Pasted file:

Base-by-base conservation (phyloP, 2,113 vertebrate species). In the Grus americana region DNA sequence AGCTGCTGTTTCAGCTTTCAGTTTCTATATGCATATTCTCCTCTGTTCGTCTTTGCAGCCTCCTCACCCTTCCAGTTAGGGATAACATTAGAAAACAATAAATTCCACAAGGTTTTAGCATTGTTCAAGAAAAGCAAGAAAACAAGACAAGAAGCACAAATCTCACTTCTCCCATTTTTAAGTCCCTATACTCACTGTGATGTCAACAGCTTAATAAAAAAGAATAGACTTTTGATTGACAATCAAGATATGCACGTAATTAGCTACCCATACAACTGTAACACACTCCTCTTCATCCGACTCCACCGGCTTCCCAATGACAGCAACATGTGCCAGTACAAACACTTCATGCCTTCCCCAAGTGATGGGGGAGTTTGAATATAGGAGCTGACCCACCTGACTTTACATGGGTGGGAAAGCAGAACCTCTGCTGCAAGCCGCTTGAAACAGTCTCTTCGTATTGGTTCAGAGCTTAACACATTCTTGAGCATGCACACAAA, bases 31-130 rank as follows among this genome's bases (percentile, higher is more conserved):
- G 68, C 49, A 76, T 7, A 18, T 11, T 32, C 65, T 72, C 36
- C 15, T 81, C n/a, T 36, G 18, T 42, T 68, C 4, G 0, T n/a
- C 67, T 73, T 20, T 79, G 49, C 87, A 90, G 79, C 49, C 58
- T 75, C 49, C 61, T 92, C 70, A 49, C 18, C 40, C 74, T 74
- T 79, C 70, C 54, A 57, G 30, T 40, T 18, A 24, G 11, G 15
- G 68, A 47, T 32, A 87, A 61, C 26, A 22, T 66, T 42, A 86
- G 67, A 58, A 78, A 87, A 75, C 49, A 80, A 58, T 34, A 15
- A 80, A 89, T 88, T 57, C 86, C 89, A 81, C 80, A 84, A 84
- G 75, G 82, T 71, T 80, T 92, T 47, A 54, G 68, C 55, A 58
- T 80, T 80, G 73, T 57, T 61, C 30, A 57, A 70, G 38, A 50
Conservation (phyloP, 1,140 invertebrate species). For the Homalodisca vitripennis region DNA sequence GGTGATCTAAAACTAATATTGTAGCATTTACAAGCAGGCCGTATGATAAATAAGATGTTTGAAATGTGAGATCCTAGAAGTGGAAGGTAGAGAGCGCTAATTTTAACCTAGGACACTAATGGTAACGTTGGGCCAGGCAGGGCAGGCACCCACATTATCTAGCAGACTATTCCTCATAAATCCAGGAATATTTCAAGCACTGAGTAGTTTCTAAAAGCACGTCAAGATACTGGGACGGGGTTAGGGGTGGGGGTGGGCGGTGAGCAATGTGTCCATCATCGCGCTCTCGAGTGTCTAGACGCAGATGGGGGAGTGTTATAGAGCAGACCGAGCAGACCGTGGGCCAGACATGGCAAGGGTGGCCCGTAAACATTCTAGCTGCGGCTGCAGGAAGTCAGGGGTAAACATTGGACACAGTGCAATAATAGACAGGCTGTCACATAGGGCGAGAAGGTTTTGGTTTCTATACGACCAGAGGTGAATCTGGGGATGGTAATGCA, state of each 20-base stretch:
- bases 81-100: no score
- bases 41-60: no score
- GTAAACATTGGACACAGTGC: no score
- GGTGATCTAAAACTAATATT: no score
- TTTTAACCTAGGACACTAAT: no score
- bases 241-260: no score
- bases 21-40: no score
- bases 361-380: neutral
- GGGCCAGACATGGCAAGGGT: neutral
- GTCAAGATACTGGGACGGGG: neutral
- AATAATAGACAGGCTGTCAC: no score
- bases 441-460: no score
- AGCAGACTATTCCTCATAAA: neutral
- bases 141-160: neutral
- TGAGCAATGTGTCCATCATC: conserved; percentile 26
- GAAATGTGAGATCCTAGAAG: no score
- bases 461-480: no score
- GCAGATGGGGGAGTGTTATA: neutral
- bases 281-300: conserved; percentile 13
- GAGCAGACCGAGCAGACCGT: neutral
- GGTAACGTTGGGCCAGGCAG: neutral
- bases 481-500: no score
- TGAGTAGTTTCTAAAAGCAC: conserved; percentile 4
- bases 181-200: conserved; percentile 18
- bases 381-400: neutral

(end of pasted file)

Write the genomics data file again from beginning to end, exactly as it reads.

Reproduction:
Base-by-base conservation (phyloP, 2,113 vertebrate species). In the Grus americana region DNA sequence AGCTGCTGTTTCAGCTTTCAGTTTCTATATGCATATTCTCCTCTGTTCGTCTTTGCAGCCTCCTCACCCTTCCAGTTAGGGATAACATTAGAAAACAATAAATTCCACAAGGTTTTAGCATTGTTCAAGAAAAGCAAGAAAACAAGACAAGAAGCACAAATCTCACTTCTCCCATTTTTAAGTCCCTATACTCACTGTGATGTCAACAGCTTAATAAAAAAGAATAGACTTTTGATTGACAATCAAGATATGCACGTAATTAGCTACCCATACAACTGTAACACACTCCTCTTCATCCGACTCCACCGGCTTCCCAATGACAGCAACATGTGCCAGTACAAACACTTCATGCCTTCCCCAAGTGATGGGGGAGTTTGAATATAGGAGCTGACCCACCTGACTTTACATGGGTGGGAAAGCAGAACCTCTGCTGCAAGCCGCTTGAAACAGTCTCTTCGTATTGGTTCAGAGCTTAACACATTCTTGAGCATGCACACAAA, bases 31-130 rank as follows among this genome's bases (percentile, higher is more conserved):
- G 68, C 49, A 76, T 7, A 18, T 11, T 32, C 65, T 72, C 36
- C 15, T 81, C n/a, T 36, G 18, T 42, T 68, C 4, G 0, T n/a
- C 67, T 73, T 20, T 79, G 49, C 87, A 90, G 79, C 49, C 58
- T 75, C 49, C 61, T 92, C 70, A 49, C 18, C 40, C 74, T 74
- T 79, C 70, C 54, A 57, G 30, T 40, T 18, A 24, G 11, G 15
- G 68, A 47, T 32, A 87, A 61, C 26, A 22, T 66, T 42, A 86
- G 67, A 58, A 78, A 87, A 75, C 49, A 80, A 58, T 34, A 15
- A 80, A 89, T 88, T 57, C 86, C 89, A 81, C 80, A 84, A 84
- G 75, G 82, T 71, T 80, T 92, T 47, A 54, G 68, C 55, A 58
- T 80, T 80, G 73, T 57, T 61, C 30, A 57, A 70, G 38, A 50
Conservation (phyloP, 1,140 invertebrate species). For the Homalodisca vitripennis region DNA sequence GGTGATCTAAAACTAATATTGTAGCATTTACAAGCAGGCCGTATGATAAATAAGATGTTTGAAATGTGAGATCCTAGAAGTGGAAGGTAGAGAGCGCTAATTTTAACCTAGGACACTAATGGTAACGTTGGGCCAGGCAGGGCAGGCACCCACATTATCTAGCAGACTATTCCTCATAAATCCAGGAATATTTCAAGCACTGAGTAGTTTCTAAAAGCACGTCAAGATACTGGGACGGGGTTAGGGGTGGGGGTGGGCGGTGAGCAATGTGTCCATCATCGCGCTCTCGAGTGTCTAGACGCAGATGGGGGAGTGTTATAGAGCAGACCGAGCAGACCGTGGGCCAGACATGGCAAGGGTGGCCCGTAAACATTCTAGCTGCGGCTGCAGGAAGTCAGGGGTAAACATTGGACACAGTGCAATAATAGACAGGCTGTCACATAGGGCGAGAAGGTTTTGGTTTCTATACGACCAGAGGTGAATCTGGGGATGGTAATGCA, state of each 20-base stretch:
- bases 81-100: no score
- bases 41-60: no score
- GTAAACATTGGACACAGTGC: no score
- GGTGATCTAAAACTAATATT: no score
- TTTTAACCTAGGACACTAAT: no score
- bases 241-260: no score
- bases 21-40: no score
- bases 361-380: neutral
- GGGCCAGACATGGCAAGGGT: neutral
- GTCAAGATACTGGGACGGGG: neutral
- AATAATAGACAGGCTGTCAC: no score
- bases 441-460: no score
- AGCAGACTATTCCTCATAAA: neutral
- bases 141-160: neutral
- TGAGCAATGTGTCCATCATC: conserved; percentile 26
- GAAATGTGAGATCCTAGAAG: no score
- bases 461-480: no score
- GCAGATGGGGGAGTGTTATA: neutral
- bases 281-300: conserved; percentile 13
- GAGCAGACCGAGCAGACCGT: neutral
- GGTAACGTTGGGCCAGGCAG: neutral
- bases 481-500: no score
- TGAGTAGTTTCTAAAAGCAC: conserved; percentile 4
- bases 181-200: conserved; percentile 18
- bases 381-400: neutral